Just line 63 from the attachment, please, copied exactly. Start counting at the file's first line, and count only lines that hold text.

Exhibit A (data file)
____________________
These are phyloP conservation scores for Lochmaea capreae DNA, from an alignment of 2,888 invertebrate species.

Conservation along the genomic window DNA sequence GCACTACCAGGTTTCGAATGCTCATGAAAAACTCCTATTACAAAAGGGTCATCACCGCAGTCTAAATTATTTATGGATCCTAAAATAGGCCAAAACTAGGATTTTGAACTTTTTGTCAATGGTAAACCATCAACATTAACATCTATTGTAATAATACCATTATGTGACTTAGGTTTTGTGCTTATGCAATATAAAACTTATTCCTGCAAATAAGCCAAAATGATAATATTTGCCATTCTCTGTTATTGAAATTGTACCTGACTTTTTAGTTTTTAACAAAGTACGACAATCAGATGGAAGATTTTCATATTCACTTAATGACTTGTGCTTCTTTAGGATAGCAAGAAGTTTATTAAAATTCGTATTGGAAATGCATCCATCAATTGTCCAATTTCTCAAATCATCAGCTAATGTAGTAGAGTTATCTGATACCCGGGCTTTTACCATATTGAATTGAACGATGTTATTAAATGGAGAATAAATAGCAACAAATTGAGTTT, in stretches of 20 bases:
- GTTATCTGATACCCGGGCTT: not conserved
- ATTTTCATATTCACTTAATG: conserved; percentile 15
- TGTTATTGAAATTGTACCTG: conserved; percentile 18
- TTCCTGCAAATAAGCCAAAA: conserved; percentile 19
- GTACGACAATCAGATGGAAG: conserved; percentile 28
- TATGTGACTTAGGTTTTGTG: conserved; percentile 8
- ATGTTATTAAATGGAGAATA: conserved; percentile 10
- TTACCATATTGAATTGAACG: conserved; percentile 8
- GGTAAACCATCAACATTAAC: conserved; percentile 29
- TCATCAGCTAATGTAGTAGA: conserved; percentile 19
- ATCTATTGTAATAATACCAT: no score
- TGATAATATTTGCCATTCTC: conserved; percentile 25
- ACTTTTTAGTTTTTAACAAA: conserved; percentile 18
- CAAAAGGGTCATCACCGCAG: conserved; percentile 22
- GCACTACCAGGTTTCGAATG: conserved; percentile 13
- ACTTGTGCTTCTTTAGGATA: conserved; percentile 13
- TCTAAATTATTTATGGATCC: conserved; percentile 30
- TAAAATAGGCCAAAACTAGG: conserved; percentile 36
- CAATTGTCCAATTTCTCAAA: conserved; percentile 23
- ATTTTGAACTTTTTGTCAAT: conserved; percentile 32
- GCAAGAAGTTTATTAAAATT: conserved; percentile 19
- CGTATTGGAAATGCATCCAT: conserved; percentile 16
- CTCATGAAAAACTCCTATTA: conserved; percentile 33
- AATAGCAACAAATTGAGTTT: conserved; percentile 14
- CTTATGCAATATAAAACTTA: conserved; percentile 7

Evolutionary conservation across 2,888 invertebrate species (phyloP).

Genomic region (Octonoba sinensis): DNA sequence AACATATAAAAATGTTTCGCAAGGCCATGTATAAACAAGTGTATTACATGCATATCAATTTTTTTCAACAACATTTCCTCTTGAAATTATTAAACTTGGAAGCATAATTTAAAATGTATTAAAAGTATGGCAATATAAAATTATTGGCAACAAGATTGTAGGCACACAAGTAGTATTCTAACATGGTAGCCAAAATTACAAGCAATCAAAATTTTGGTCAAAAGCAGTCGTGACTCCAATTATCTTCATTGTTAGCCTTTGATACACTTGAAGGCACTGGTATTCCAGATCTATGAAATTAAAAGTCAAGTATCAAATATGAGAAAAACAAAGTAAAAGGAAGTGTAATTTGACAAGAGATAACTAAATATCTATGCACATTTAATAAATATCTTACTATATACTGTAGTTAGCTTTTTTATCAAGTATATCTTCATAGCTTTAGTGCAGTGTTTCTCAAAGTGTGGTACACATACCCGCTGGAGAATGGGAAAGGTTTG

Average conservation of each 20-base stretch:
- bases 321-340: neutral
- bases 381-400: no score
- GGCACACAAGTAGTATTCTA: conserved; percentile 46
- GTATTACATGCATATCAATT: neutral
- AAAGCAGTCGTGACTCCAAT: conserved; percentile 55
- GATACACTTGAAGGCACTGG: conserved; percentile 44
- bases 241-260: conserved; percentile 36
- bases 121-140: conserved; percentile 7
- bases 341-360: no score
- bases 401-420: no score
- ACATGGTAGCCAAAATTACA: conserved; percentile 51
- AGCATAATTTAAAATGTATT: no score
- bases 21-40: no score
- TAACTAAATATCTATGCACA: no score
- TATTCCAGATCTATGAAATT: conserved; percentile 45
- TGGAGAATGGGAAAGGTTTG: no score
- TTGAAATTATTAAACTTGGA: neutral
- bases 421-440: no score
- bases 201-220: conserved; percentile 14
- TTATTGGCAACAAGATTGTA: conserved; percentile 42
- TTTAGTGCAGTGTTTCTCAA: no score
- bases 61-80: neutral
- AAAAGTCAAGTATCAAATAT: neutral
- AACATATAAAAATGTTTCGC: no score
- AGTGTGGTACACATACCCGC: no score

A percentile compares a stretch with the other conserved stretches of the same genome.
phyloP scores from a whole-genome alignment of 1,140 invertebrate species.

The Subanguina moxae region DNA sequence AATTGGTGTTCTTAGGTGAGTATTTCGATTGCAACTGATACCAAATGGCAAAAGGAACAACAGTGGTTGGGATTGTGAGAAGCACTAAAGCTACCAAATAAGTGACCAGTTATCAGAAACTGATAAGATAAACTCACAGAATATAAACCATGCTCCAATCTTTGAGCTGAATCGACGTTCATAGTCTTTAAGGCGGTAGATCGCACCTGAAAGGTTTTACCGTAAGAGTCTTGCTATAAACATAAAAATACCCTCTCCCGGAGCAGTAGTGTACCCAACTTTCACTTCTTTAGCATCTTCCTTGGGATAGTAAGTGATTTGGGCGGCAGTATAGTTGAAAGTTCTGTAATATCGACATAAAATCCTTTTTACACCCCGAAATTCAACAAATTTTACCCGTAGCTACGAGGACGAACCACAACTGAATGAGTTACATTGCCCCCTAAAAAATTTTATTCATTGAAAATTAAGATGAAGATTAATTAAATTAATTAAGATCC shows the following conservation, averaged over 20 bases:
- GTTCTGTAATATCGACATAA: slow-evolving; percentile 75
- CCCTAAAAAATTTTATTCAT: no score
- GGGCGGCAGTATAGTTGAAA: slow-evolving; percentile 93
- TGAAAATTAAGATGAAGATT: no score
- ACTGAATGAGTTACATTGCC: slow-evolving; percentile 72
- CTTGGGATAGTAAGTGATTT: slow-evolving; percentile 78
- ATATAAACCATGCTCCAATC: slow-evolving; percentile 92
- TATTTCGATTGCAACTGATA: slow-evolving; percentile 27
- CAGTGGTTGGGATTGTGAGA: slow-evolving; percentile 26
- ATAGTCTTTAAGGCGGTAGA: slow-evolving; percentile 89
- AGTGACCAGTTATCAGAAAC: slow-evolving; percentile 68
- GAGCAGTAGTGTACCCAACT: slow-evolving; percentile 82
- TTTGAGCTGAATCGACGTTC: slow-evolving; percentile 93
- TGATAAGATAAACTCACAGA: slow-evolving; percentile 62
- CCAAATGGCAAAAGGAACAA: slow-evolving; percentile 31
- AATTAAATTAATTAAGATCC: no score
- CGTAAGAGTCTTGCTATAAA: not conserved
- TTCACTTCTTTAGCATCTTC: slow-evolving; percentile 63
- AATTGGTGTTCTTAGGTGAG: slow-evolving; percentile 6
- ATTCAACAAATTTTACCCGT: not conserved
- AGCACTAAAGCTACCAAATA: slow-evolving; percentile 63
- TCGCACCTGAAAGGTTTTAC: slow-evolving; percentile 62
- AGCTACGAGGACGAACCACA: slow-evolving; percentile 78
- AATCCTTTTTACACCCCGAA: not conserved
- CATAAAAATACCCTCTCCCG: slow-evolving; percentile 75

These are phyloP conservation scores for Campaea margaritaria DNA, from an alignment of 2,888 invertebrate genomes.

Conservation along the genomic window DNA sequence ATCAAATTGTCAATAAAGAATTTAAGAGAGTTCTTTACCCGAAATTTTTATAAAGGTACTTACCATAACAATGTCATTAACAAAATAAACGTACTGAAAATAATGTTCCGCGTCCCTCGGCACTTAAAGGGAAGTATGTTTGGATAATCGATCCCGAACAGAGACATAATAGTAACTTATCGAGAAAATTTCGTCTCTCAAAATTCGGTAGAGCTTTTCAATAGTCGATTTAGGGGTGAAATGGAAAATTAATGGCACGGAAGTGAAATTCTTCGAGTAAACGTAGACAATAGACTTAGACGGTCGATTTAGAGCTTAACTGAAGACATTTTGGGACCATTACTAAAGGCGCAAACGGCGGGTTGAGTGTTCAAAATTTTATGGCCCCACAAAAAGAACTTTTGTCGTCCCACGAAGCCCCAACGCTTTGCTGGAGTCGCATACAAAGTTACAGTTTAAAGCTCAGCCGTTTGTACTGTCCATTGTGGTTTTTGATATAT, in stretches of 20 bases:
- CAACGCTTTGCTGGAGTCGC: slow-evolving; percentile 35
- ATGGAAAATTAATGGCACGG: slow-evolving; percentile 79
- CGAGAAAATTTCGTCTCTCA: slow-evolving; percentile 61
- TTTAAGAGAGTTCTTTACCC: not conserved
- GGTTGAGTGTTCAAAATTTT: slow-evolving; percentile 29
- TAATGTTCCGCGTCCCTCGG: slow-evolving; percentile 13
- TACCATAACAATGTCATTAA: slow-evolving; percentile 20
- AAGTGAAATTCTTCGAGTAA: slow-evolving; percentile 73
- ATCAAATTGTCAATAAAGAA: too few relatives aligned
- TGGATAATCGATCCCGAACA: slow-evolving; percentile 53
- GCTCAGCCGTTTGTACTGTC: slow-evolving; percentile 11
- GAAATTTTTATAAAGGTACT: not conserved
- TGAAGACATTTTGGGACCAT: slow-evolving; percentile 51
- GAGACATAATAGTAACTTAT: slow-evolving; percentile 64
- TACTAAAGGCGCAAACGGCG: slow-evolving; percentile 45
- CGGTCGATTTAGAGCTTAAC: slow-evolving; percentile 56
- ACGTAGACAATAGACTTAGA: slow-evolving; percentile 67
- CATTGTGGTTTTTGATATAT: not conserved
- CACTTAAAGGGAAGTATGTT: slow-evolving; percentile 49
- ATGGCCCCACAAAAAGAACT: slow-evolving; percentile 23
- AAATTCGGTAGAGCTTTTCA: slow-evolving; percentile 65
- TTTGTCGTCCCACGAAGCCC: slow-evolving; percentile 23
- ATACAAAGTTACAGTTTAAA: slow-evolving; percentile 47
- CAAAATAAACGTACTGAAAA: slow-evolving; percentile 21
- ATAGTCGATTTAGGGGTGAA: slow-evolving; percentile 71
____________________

- ACTGAATGAGTTACATTGCC: slow-evolving; percentile 72